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1-Backtracking and Limit Computable Mathematic Let A be any arithmetical formula in the connectives,,,. Let Tarski (A) be the Tarski game associated to A. Let LCM be Hayashis Limit Computable Mathematic (or Arithmetic with incremental learning). Theorem. A is true in LCM if and only E if has a recursive winning strategy on bck( Tarski (A)). 1-backtracking characterizes the set of formulas we can learn

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1-Backtracking and Recursive Degrees Let G any game either with alternating players, or with no infinite plays. Let p any player. Theorem. p has a winning strategy of recursive degree 1 for G if and only if p has a winning strategy of recursive degree 0 for bck(G). Assume we can define a winning strategy for G using an oracle for the Halting problem. Then: if we allow 1-backtracking, we can define a recursive winning strategy for the same G

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1- Backtracking and Excluded Middle Let A be any arithmetical formula in the connectives,,,. Let Tarski (A) be the Tarski game associated to A. Let HA be Intuitionistic Arithmetic. Let 1-EM be Excluded Middle for degree 1 formulas. Theorem. E has a recursive winning strategy for bck( Tarski (A)) if, and only if: HA + -rule + 1-EM |- A 1-backtracking characterizes the set of intuitionistic consequences of 1-EM.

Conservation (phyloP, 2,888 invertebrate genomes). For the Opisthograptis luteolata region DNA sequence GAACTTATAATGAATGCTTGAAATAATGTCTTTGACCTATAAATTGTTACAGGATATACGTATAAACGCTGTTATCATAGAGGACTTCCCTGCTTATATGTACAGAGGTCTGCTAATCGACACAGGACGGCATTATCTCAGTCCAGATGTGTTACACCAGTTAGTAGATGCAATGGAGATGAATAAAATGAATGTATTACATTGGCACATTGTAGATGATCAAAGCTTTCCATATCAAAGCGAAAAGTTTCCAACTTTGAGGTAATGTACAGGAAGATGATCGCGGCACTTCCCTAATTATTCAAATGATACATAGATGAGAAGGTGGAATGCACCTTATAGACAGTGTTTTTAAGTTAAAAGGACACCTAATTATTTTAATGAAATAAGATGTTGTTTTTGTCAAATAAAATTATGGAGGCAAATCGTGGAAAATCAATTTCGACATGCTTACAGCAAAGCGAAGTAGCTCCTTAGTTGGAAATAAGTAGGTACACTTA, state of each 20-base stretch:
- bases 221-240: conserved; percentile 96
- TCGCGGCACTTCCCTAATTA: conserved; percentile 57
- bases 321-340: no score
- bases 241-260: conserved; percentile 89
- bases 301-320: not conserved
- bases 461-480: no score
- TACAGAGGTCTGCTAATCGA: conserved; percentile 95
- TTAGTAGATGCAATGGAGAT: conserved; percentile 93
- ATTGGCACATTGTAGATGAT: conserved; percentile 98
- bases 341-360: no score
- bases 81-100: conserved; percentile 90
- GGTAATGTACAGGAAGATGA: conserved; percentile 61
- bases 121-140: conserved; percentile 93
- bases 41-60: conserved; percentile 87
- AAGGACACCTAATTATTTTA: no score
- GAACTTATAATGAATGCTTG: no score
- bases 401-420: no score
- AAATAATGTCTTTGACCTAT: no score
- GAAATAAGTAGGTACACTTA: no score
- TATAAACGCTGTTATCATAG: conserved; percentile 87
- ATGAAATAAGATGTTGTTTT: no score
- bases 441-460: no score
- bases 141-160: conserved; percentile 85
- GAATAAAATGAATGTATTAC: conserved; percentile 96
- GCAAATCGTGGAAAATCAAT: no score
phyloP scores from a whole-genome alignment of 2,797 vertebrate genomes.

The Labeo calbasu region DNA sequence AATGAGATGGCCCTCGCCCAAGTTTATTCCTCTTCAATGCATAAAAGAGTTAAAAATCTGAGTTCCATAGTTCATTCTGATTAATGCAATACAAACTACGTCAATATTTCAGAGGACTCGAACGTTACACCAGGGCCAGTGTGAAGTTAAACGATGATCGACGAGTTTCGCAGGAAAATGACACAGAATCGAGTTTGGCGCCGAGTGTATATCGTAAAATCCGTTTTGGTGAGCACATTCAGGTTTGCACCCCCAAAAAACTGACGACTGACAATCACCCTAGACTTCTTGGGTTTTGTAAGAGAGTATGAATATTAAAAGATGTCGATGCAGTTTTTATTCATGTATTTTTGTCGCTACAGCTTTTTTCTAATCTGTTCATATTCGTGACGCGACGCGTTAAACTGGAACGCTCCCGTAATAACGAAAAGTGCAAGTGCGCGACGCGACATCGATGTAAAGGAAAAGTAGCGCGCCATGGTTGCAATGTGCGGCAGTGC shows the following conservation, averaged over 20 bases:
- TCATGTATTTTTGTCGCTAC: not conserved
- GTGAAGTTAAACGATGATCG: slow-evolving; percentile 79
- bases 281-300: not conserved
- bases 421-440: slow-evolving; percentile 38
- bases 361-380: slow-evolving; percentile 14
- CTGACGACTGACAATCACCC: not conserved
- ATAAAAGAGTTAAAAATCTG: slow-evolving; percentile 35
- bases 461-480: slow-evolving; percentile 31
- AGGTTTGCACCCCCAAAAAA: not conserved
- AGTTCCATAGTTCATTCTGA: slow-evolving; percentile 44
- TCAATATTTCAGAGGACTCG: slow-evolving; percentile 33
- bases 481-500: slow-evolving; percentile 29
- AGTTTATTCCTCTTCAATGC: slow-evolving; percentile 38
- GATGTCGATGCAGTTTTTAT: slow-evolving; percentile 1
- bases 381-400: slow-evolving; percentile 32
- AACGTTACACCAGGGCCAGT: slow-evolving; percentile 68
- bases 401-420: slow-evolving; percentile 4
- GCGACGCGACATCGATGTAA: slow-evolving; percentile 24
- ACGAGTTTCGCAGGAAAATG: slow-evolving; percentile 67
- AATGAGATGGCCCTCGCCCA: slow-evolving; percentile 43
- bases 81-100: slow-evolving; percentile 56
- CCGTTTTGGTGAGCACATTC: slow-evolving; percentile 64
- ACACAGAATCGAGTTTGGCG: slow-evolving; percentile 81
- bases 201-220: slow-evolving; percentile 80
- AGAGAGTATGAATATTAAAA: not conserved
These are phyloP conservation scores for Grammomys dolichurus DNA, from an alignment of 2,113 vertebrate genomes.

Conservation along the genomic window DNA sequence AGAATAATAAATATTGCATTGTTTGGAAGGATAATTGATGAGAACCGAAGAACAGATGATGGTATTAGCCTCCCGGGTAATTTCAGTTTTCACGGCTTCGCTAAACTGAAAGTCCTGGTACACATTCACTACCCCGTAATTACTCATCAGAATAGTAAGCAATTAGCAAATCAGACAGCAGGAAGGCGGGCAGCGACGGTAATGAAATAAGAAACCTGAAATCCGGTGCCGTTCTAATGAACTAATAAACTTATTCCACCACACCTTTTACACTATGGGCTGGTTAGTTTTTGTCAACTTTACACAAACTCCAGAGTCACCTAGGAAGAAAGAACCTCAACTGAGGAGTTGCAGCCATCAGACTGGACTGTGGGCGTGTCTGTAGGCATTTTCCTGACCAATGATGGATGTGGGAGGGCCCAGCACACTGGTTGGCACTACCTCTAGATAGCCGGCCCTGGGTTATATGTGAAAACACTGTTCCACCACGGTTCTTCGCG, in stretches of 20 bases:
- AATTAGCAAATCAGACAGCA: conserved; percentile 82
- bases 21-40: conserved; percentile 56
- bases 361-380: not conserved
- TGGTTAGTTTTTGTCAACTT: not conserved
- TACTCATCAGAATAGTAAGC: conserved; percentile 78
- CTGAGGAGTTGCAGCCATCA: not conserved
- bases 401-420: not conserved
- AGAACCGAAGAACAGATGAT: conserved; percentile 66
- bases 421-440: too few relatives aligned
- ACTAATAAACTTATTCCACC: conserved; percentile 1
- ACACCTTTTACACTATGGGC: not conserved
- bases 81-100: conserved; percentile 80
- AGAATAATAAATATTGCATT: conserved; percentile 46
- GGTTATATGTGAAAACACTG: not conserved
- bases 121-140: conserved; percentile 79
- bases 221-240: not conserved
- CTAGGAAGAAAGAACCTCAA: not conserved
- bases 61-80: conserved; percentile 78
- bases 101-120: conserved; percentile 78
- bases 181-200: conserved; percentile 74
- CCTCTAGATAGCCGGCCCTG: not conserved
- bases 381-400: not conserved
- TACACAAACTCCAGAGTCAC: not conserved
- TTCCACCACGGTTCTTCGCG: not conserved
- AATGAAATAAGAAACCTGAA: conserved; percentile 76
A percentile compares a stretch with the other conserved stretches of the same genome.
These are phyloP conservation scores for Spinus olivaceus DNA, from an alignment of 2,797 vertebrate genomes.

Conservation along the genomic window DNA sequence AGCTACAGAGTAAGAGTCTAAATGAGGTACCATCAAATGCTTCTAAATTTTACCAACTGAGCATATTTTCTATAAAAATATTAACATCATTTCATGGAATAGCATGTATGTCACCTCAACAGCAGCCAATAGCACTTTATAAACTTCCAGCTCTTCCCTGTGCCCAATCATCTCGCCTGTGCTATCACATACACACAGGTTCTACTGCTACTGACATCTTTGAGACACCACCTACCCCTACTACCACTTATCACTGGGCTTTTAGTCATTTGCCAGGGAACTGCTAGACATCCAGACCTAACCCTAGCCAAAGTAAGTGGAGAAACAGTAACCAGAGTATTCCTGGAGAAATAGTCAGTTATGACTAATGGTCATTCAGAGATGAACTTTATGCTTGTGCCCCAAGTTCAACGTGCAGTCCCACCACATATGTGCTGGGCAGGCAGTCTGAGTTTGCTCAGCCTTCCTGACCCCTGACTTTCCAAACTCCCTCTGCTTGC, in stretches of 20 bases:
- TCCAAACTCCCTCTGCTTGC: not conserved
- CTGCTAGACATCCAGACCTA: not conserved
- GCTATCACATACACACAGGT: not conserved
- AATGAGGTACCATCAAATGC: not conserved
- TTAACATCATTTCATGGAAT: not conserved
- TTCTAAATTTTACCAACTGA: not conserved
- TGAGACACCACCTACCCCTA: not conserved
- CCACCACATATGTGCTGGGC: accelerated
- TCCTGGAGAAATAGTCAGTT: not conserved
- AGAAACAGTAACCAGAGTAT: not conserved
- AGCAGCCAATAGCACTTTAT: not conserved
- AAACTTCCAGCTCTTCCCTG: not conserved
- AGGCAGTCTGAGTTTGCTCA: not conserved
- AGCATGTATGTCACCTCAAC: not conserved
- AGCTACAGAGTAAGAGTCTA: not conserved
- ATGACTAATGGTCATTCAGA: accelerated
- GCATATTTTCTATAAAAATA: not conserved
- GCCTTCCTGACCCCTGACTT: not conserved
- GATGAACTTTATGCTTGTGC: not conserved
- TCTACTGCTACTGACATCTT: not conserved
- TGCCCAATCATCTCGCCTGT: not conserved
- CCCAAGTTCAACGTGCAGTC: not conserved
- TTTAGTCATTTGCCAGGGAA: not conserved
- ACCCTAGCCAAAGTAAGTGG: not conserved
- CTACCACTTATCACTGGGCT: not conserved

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Cut-free 1-Backtracking As done by Coquand for general backtracking, we can define a cut-free version bck CF (G) of bck(G). bck CF (G) is the subgame of bck(G) in which Abelard cannot backtrack (cannot answer to a move which is not the previous one). It is much easier to define winning strategies for Eloise on the cut-free version of bck(G), because Abelard has an handicap. Every winning strategy for Eloise on bck CF (G) can be raised, in a canonical way, to a winning strategy for Eloise on bck(G).

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Iterating 1-Backtracking We defined the maps G| bck(G),bck CF (G) from games of Set Theory to games of Set Theory. By iteration, for any n N we can define bck n (G), bck CF n (G), the games with n-backtracking over G, with and without cuts. The difference between 1-backtracking and 2- backtracking is that, in 2-backtracking, forgetting is sometimes reversible (we may recover a previous state of the computation forgotten by 1- backtracking). By direct limit we can define bck (G), bck CF (G), for all ordinal.

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1-Backtracking and unlimited Backtracking For any game G with alternating players and all plays of length n, Coquand defined a game Coq(G). In Coq(G), Eloise has an unlimited backtracking over G. Abelard, instead, cannot backtrack: Coq(G) is cut-free. Theorem. bck CF (G) is a subgame of Coq(G), and conversely, any winning strategy in Coq(G) is a winning strategy in some bck CF (G). Unlimited backtracking can be obtained by iterating 1-backtracking.

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References T. Coquand, A semantics of evidence for classical arithmetic, Journal of Symbolic Logic 60, pp. 325-337, 1995. S. Hayashi and M. Nakata, Towards Limit Computable Mathematics, Types for Proofs and Programs, LNCS 2277, pp. 125-144, 2001.